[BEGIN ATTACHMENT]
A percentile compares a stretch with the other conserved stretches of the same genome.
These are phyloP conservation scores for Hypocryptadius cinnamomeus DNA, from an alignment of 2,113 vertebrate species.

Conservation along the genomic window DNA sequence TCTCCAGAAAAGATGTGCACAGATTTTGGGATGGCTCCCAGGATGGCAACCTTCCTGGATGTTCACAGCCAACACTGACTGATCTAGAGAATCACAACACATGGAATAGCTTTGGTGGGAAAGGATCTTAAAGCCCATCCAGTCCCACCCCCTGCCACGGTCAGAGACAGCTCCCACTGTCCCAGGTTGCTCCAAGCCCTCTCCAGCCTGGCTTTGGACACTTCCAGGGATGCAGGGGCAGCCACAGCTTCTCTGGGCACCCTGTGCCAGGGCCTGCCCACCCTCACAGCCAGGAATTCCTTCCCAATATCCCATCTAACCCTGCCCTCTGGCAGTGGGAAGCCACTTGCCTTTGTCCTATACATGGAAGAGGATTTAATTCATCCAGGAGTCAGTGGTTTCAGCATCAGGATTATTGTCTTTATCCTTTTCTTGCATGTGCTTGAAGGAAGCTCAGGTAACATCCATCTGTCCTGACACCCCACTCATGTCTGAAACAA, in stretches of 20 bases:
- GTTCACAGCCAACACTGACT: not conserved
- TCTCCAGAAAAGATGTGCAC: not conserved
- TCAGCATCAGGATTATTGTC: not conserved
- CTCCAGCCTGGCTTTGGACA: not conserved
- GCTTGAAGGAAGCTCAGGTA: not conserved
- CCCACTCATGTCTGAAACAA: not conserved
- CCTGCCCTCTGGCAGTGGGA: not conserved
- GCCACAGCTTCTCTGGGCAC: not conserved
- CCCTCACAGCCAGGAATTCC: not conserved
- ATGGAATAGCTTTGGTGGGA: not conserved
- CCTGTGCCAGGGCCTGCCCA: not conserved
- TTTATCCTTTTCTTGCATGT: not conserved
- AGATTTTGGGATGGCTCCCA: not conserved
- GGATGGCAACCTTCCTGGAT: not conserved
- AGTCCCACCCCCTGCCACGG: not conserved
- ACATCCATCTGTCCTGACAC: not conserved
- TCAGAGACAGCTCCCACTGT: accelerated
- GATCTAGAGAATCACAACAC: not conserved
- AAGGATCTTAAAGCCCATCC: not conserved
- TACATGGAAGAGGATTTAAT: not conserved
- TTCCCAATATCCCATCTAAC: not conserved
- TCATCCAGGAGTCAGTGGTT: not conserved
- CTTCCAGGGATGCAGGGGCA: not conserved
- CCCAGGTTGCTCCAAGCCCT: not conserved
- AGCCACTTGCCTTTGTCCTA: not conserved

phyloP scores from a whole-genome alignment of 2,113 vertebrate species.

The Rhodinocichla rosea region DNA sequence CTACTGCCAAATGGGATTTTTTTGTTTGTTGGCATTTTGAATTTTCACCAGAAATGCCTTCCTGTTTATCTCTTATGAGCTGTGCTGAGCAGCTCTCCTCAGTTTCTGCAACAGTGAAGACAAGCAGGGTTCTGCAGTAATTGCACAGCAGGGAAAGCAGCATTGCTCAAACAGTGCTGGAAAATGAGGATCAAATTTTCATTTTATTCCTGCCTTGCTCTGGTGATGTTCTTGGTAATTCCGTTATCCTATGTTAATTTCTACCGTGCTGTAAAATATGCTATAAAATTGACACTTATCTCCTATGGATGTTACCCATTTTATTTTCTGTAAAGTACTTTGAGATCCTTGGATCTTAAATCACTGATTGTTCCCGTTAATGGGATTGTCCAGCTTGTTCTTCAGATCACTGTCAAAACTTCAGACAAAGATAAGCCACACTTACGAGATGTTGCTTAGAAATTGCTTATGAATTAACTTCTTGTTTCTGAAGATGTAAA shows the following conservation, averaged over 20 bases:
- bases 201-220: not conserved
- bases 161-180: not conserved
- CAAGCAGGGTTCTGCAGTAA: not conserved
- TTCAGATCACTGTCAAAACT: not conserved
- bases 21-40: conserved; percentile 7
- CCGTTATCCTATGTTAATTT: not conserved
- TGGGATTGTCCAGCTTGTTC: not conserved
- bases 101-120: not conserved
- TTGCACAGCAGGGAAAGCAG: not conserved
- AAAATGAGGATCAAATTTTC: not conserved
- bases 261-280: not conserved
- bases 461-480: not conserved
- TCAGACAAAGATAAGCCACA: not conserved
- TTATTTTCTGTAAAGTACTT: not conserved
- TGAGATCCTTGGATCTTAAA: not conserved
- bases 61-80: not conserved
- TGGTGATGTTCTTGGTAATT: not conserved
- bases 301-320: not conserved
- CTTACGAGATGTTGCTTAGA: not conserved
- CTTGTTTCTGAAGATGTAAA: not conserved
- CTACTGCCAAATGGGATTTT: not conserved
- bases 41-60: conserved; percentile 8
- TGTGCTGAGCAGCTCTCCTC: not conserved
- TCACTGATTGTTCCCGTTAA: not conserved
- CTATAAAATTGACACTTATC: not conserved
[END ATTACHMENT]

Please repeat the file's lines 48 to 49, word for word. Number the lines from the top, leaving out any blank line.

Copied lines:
- bases 301-320: not conserved
- CTTACGAGATGTTGCTTAGA: not conserved